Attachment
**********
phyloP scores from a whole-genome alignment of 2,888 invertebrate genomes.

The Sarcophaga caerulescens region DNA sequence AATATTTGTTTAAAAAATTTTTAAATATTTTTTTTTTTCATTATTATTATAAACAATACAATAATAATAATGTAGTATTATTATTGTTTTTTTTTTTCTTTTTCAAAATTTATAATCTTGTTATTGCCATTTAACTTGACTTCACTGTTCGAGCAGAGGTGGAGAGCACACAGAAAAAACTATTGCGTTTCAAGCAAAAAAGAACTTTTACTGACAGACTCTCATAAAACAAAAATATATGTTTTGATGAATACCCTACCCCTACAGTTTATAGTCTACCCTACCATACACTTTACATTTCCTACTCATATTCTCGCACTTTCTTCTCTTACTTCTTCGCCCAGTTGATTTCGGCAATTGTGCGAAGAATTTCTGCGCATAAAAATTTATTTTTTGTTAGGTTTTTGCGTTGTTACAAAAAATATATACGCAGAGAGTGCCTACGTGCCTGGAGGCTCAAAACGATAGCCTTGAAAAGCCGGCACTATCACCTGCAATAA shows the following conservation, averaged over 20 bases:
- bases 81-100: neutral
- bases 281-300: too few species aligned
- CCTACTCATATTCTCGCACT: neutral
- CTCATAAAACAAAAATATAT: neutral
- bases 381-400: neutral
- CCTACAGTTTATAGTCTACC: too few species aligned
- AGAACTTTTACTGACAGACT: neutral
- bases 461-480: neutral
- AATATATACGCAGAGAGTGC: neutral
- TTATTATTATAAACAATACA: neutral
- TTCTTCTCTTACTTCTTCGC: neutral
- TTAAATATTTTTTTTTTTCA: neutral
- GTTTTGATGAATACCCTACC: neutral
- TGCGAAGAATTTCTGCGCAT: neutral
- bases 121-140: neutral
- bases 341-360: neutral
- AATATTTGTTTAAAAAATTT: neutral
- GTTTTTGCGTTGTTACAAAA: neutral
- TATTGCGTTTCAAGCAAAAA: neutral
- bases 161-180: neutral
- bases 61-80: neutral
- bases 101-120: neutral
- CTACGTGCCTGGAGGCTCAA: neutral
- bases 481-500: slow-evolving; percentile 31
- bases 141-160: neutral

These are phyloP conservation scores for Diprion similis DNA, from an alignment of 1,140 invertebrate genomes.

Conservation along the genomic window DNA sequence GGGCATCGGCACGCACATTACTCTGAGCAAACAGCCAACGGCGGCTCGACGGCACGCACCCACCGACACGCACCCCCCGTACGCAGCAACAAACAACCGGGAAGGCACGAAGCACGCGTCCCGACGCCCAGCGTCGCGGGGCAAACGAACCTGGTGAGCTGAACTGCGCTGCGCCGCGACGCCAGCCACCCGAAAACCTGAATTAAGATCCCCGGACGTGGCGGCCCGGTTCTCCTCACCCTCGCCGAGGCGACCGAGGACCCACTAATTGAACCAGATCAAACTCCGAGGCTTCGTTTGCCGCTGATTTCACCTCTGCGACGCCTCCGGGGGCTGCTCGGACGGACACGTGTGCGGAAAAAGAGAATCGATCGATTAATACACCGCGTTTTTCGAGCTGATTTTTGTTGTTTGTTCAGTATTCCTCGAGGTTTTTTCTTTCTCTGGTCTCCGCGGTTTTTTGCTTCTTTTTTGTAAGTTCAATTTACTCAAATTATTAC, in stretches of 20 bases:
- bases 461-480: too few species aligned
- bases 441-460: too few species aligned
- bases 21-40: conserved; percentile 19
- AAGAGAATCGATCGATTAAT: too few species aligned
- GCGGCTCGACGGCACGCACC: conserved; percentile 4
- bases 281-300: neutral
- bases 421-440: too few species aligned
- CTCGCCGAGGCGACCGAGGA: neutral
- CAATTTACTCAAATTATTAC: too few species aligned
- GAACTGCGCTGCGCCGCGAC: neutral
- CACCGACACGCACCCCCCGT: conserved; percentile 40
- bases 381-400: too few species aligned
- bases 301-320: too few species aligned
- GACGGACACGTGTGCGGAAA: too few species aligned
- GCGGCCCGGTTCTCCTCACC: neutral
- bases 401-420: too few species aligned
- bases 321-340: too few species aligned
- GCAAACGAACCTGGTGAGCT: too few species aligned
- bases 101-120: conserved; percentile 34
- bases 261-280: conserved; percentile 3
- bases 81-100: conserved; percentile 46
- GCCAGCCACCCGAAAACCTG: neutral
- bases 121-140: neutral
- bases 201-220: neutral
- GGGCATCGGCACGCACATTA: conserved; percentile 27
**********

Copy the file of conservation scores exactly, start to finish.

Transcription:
phyloP scores from a whole-genome alignment of 2,888 invertebrate genomes.

The Sarcophaga caerulescens region DNA sequence AATATTTGTTTAAAAAATTTTTAAATATTTTTTTTTTTCATTATTATTATAAACAATACAATAATAATAATGTAGTATTATTATTGTTTTTTTTTTTCTTTTTCAAAATTTATAATCTTGTTATTGCCATTTAACTTGACTTCACTGTTCGAGCAGAGGTGGAGAGCACACAGAAAAAACTATTGCGTTTCAAGCAAAAAAGAACTTTTACTGACAGACTCTCATAAAACAAAAATATATGTTTTGATGAATACCCTACCCCTACAGTTTATAGTCTACCCTACCATACACTTTACATTTCCTACTCATATTCTCGCACTTTCTTCTCTTACTTCTTCGCCCAGTTGATTTCGGCAATTGTGCGAAGAATTTCTGCGCATAAAAATTTATTTTTTGTTAGGTTTTTGCGTTGTTACAAAAAATATATACGCAGAGAGTGCCTACGTGCCTGGAGGCTCAAAACGATAGCCTTGAAAAGCCGGCACTATCACCTGCAATAA shows the following conservation, averaged over 20 bases:
- bases 81-100: neutral
- bases 281-300: too few species aligned
- CCTACTCATATTCTCGCACT: neutral
- CTCATAAAACAAAAATATAT: neutral
- bases 381-400: neutral
- CCTACAGTTTATAGTCTACC: too few species aligned
- AGAACTTTTACTGACAGACT: neutral
- bases 461-480: neutral
- AATATATACGCAGAGAGTGC: neutral
- TTATTATTATAAACAATACA: neutral
- TTCTTCTCTTACTTCTTCGC: neutral
- TTAAATATTTTTTTTTTTCA: neutral
- GTTTTGATGAATACCCTACC: neutral
- TGCGAAGAATTTCTGCGCAT: neutral
- bases 121-140: neutral
- bases 341-360: neutral
- AATATTTGTTTAAAAAATTT: neutral
- GTTTTTGCGTTGTTACAAAA: neutral
- TATTGCGTTTCAAGCAAAAA: neutral
- bases 161-180: neutral
- bases 61-80: neutral
- bases 101-120: neutral
- CTACGTGCCTGGAGGCTCAA: neutral
- bases 481-500: slow-evolving; percentile 31
- bases 141-160: neutral

These are phyloP conservation scores for Diprion similis DNA, from an alignment of 1,140 invertebrate genomes.

Conservation along the genomic window DNA sequence GGGCATCGGCACGCACATTACTCTGAGCAAACAGCCAACGGCGGCTCGACGGCACGCACCCACCGACACGCACCCCCCGTACGCAGCAACAAACAACCGGGAAGGCACGAAGCACGCGTCCCGACGCCCAGCGTCGCGGGGCAAACGAACCTGGTGAGCTGAACTGCGCTGCGCCGCGACGCCAGCCACCCGAAAACCTGAATTAAGATCCCCGGACGTGGCGGCCCGGTTCTCCTCACCCTCGCCGAGGCGACCGAGGACCCACTAATTGAACCAGATCAAACTCCGAGGCTTCGTTTGCCGCTGATTTCACCTCTGCGACGCCTCCGGGGGCTGCTCGGACGGACACGTGTGCGGAAAAAGAGAATCGATCGATTAATACACCGCGTTTTTCGAGCTGATTTTTGTTGTTTGTTCAGTATTCCTCGAGGTTTTTTCTTTCTCTGGTCTCCGCGGTTTTTTGCTTCTTTTTTGTAAGTTCAATTTACTCAAATTATTAC, in stretches of 20 bases:
- bases 461-480: too few species aligned
- bases 441-460: too few species aligned
- bases 21-40: conserved; percentile 19
- AAGAGAATCGATCGATTAAT: too few species aligned
- GCGGCTCGACGGCACGCACC: conserved; percentile 4
- bases 281-300: neutral
- bases 421-440: too few species aligned
- CTCGCCGAGGCGACCGAGGA: neutral
- CAATTTACTCAAATTATTAC: too few species aligned
- GAACTGCGCTGCGCCGCGAC: neutral
- CACCGACACGCACCCCCCGT: conserved; percentile 40
- bases 381-400: too few species aligned
- bases 301-320: too few species aligned
- GACGGACACGTGTGCGGAAA: too few species aligned
- GCGGCCCGGTTCTCCTCACC: neutral
- bases 401-420: too few species aligned
- bases 321-340: too few species aligned
- GCAAACGAACCTGGTGAGCT: too few species aligned
- bases 101-120: conserved; percentile 34
- bases 261-280: conserved; percentile 3
- bases 81-100: conserved; percentile 46
- GCCAGCCACCCGAAAACCTG: neutral
- bases 121-140: neutral
- bases 201-220: neutral
- GGGCATCGGCACGCACATTA: conserved; percentile 27